I really did mean to write this after the first day of the Advent Calendar Scarf but I just got caught up in the fun of it that it slipped my mind.
Here’s a quick recap. Every day, starting on the 1st of December a pattern is posted (and for free!) here. So every day at around 5pm I check the website for the days pattern. Then I frantically start knitting on my scarf so that I don’t fall behind and can be ready for the next day’s installment.
That’s my Day 1
As you can see, each day has a distinctly different pattern, each separated by a row of beads. The end result is a very long scarf with 24 different stitch patterns.
Ideally, to showcase the details of this scarf you’d use a solid colour yarn, but I was trying to use up some yarn I already had. And this yarn is like holding a cloud in your hand. I just couldn’t pass it up.
Christmas Season is here! One trip to the mall will confirm that beyond a doubt, so it’s time to start infusing the Holidays into my knitting. (Aside of course from a few gifties that I’ve been working on, but sshhh). Enter, the Advent Calendar Scarf!
When I think of advent calendars I immediately think of this:
It’s a fabric advent calendar that used to hang in our house every Christmas. Each day a stuffed bear makes his way around the house looking for Christmas. I loved it! Even now I’m a little sad when another Christmas goes by without it adorning the walls at family Christmas *hint *hint..
However, since that era of adventing has passed, it’s time for something new. My very crafty mom introduced my to the Advent Calendar Knit-a-long (KAL) on Ravelry. Starting on the first of December, a pattern will be released each day for 24 days. At the end you’ll have an extremely huge scarf with 24 different patterns throughout.
At first I wasn’t all that excited, but now I can’t wait for December so I can get started! I’ve picked out my materials and I’m all set to go!
Yarn: Malabrigo Yarn Lace, 940m
Beads: 6/0 Glass Seed Beads
Colour: Pearl and Translucent Pearl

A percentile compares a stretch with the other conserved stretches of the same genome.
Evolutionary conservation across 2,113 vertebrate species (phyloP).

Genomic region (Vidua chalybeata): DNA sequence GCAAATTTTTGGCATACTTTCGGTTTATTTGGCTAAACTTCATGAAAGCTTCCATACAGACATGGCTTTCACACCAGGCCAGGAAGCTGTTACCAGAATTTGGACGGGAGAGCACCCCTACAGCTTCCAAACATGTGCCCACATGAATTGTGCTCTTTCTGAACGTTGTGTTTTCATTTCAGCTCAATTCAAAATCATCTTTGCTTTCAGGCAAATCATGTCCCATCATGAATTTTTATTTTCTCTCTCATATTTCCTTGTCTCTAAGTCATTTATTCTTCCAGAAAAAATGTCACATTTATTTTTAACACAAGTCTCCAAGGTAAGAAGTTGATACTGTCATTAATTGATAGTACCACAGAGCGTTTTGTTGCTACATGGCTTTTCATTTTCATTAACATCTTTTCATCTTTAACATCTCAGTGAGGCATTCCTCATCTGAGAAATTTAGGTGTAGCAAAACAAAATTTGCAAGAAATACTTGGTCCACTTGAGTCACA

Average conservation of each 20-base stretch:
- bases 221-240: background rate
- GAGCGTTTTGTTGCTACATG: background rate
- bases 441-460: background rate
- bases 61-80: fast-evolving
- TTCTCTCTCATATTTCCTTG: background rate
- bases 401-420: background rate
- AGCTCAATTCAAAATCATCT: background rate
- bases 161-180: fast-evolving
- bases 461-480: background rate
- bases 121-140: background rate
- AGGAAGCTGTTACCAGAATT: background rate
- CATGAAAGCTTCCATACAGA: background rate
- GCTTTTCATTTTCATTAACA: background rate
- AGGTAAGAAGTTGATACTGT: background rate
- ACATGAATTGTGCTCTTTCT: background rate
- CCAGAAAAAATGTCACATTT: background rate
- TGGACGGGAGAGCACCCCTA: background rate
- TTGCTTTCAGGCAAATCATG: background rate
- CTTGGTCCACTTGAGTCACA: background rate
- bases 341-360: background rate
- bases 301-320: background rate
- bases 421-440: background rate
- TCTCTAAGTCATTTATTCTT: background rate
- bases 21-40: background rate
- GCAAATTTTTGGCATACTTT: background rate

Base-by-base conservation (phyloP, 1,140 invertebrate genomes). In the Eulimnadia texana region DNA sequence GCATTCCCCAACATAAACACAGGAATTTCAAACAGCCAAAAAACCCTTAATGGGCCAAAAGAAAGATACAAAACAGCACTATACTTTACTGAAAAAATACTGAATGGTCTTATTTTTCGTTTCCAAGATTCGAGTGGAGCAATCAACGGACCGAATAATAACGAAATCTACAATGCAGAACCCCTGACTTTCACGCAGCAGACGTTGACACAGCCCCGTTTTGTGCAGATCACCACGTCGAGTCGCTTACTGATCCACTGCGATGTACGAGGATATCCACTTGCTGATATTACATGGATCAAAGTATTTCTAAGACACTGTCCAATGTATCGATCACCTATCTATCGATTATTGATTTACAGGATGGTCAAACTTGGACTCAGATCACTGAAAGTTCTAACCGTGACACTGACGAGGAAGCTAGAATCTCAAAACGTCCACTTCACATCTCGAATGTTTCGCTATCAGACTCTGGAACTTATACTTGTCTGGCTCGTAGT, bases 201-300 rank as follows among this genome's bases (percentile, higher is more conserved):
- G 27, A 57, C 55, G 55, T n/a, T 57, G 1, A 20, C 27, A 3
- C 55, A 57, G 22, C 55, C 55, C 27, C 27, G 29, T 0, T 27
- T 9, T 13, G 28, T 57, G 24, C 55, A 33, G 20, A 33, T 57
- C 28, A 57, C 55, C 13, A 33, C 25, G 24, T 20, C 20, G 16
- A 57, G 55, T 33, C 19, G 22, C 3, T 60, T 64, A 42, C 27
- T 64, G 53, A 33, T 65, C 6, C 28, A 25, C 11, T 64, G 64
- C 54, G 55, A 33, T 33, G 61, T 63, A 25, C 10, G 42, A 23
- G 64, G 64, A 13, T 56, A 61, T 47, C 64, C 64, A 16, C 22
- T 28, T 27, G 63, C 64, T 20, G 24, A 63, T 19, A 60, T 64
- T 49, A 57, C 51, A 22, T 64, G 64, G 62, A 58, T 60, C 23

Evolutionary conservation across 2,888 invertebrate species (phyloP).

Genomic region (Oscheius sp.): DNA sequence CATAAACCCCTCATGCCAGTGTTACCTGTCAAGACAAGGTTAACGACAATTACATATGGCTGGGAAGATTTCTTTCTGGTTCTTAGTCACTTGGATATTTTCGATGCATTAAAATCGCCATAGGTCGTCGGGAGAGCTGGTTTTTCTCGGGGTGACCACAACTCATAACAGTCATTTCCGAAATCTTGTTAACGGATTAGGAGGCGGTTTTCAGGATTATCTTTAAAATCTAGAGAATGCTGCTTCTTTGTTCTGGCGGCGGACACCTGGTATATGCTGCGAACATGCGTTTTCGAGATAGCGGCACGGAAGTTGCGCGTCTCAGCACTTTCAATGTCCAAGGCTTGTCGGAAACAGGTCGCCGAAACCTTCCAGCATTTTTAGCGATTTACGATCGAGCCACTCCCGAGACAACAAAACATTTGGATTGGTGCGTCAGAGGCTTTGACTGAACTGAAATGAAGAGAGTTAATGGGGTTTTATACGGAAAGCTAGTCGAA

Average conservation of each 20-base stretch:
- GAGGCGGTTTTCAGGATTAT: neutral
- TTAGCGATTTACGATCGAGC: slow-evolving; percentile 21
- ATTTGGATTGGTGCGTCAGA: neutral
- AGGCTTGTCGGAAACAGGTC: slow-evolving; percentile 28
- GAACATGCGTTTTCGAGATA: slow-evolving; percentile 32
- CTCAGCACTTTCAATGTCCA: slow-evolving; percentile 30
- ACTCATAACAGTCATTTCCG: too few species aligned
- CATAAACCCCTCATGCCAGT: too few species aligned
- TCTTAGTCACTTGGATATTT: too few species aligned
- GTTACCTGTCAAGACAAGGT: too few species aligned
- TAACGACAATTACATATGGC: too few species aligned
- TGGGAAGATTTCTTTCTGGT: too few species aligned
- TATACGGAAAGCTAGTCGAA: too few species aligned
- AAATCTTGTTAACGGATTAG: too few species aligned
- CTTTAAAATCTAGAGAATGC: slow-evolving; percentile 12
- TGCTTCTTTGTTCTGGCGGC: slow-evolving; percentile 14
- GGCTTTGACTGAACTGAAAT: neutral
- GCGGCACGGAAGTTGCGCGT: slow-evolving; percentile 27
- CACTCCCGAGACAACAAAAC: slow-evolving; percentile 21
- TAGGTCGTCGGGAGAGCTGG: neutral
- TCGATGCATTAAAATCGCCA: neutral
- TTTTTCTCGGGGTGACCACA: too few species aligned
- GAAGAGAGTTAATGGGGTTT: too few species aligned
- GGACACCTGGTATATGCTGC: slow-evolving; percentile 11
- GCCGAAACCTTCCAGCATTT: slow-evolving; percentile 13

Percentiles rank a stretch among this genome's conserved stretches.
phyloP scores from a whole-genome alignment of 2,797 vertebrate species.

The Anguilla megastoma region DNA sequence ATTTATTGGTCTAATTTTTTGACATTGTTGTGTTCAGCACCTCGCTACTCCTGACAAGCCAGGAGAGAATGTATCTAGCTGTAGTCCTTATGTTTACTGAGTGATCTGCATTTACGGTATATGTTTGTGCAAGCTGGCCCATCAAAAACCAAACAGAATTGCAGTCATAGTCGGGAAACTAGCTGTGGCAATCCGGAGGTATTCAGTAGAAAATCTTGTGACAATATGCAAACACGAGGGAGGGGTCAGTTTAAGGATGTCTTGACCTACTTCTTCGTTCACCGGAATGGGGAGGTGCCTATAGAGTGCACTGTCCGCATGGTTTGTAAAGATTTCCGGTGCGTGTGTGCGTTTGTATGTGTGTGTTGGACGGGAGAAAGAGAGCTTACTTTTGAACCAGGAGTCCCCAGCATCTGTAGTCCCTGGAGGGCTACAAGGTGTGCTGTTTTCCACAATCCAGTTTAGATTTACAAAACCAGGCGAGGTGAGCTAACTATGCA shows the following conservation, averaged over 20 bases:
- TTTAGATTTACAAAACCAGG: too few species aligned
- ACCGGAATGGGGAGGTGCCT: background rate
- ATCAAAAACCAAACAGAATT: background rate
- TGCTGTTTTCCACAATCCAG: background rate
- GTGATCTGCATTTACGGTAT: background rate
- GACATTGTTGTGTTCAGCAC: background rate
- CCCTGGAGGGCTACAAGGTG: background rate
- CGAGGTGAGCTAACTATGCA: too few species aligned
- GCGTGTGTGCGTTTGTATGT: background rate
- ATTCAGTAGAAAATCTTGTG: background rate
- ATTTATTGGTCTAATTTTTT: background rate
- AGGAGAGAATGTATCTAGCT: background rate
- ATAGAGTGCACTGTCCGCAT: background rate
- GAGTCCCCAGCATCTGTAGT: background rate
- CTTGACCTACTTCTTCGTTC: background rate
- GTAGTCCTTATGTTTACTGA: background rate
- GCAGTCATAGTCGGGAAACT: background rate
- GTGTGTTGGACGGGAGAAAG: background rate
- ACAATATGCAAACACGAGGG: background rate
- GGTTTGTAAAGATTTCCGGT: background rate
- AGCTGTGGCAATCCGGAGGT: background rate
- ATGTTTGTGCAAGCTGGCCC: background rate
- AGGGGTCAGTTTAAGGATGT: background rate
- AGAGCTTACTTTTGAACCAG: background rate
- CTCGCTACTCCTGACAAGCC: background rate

I’ll post updates periodically to show off the patterns and my progress. Only three more days!
For those of you not on Ravelry, you can check out the pattern here.
I’m working on another sock from Knit. Sock. Love. and it finally strikes me why I really enjoy knitting patterns by Cookie A. The last two pairs of socks that I knit were not of her design. Those socks and I developed a bit of a love hate relationship and as I sit knitting this new pair in a festive pumpkin colour, it strikes me why.
Most socks that I knit have some sort of pattern running across them. I can’t bear the thought of knitting a plain sock these days. Herein lies the problem. Having a patterned fabric, typically, means repetition and I get bored to death doing the same thing over and over. (Rather ironic that I’m so drawn to knitting since it requires doing exactly that, but I digress). The last two socks I knit, while I’m quite pleased with the final product, were really a test of my will. Repeat after same repeat. It took me almost four months to finish one pair because I kept losing interest!
Enter Cookie A. Her patterns keep me hooked right from the beginning. (Well at least after I’ve finished the cuff. It’s pretty difficult to spice that up.) As I’m reading through the third chart for the left sock, (third of eight different charts used for this pair), it becomes crystal clear. Almost every line is different. Not so different that it’s difficult; once you get going its possible to read the rows below to anticipate what you should be doing. But different enough that I don’t want to toss them aside in search of something new. In fact I have a hard time putting them down because I “just want to do one more row” to see how the pattern comes alive in the yarn. That of course leads to several more inches of sock before I finally put them down.
That’s been my knitting eureka moment of the day. Not sure why it’s taken so long for me to figure it out, but at least now I know.
I’m looking for sock patterns with a little bit of spice.
My first slouchy hat is complete. It turned out pretty well, and if my head wasn’t abnormally small I’d say it was perfect. However, I do have a tiny noggin and it’s a bit large.
While making it there was a point where I stopped and thought “this would be a good spot to start the crown decreases.” I should have listened to my gut. Instead I rationalized that all the other adjustments I take the liberty of doing, I usually end up wishing I had just followed the pattern as is. So that’s what I did.
If I make it again I would do the rib with even smaller needles (about 2mm) and start the crown at 14 repeats ( or whichever one I was thinking, I really should have written that down). Other than that I’m pretty happy.